Beyond the Scoreboard
By Greg Bach
The expectations, pressures and ups and downs that accompany competing in sports breed many challenges for young athletes.
As well as those who volunteer to coach them.
Helping young athletes strengthen their mental games for handling those and other challenges that come their way can lead to not only greater performances but also embed those all-important life skills that they’ll tote into adulthood.
“I agree on the importance of making sports fun, but if kids learn to play differently would they have more fun? And I absolutely believe that that’s the case,” says Dr. Nick Molinaro, a New Jersey-based performance and sports psychologist who has worked with Olympic champions, PGA Tour golfers and collegiate and teen athletes. Molinaro and Celeste Romano are the authors of Beyond the Scoreboard: Learn It Through Youth Sports, Carry It through Life.
“One of the reasons we wrote the book is to help parents and coaches understand that it’s essential how they are training players because most of what kids are believing is that positive reinforcement is important and that confidence is important,” Molinaro says. “And when they’re 13 years old if they’re not feeling confident why would they go on to play the sport in high school?”
The book covers a wealth of material: how to help athletes foster internal motivation; helping children practice awareness and intention on and off the field; helping a young athlete be accountable; effectively introducing pressure to enhance practice sessions; and much more.
“It’s never about winning – it’s always about excellence,” Molinaro says. “If we can teach kids these basic skills now about how to go through life they are going to be more competitive, and there are negative and positive factors that influence that.”
We caught up with Molinaro to get his insights on some of those factors – confidence, imagery, positive reinforcement, and more. Check out what he shared:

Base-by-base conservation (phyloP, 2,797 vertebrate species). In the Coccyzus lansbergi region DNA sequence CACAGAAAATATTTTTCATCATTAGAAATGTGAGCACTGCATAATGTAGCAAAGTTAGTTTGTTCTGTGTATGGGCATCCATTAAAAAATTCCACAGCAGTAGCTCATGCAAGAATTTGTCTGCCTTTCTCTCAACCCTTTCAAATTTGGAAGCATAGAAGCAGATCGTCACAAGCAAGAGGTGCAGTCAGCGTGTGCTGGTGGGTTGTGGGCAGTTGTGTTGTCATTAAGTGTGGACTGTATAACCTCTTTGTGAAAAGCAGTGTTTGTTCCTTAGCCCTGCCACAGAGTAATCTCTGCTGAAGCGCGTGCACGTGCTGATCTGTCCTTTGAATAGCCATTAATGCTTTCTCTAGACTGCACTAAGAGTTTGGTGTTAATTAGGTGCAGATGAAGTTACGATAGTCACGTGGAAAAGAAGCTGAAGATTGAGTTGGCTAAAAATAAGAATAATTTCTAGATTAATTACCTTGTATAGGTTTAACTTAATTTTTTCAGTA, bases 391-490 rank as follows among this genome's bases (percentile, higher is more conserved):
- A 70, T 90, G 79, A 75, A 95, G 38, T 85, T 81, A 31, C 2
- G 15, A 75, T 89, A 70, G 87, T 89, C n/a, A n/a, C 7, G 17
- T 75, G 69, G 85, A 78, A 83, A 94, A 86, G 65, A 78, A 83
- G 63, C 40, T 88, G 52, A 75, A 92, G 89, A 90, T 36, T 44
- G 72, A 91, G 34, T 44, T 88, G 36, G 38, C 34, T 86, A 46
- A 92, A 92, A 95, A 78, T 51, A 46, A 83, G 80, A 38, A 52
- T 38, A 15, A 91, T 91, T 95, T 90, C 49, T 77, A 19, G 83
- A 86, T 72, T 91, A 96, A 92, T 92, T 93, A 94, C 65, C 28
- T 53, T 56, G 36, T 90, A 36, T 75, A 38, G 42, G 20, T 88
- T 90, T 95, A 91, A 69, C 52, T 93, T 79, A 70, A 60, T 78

SPORTINGKID LIVE: There is so much talk these days on building confidence in kids and helping those with low confidence, so what is the key for coaches to focus on?
MOLINARO: A lot of parents, coaches and athletes believe that confidence is a good predictor of performance. But if the theory is that low confidence produces low performance and high confidence produces high performance, how does someone with low confidence produce high performance? So there is a flaw in that whole theory.
Coaches need to pay attention to what the child is doing versus what the child feels about what they are doing or feels about what they’ve done. I always stay away from feelings because they are overrated, and they don’t tell us the truth. There are no real studies that will tell you that you can affect confidence other than by the performance itself. If you saw me work with any player, I never talk about confidence and I never talk about winning. I always talk about execution. When I work with athletes, we zero in on very specific aspects of their functioning and that’s what we pay attention to.
SPORTINGKID LIVE: How important is it for coaches to deliver positive reinforcement and what happens if they go overboard with the praise when it may not be warranted?
MOLINARO: Now the problem with our culture is that we have relied so much on positive reinforcement that when a player doesn’t hear it they feel bad, their muscles tense up, and as a result their performance falls apart. Our culture has based its learning on positive reinforcement and I’m not saying it’s unimportant, but it’s overdone.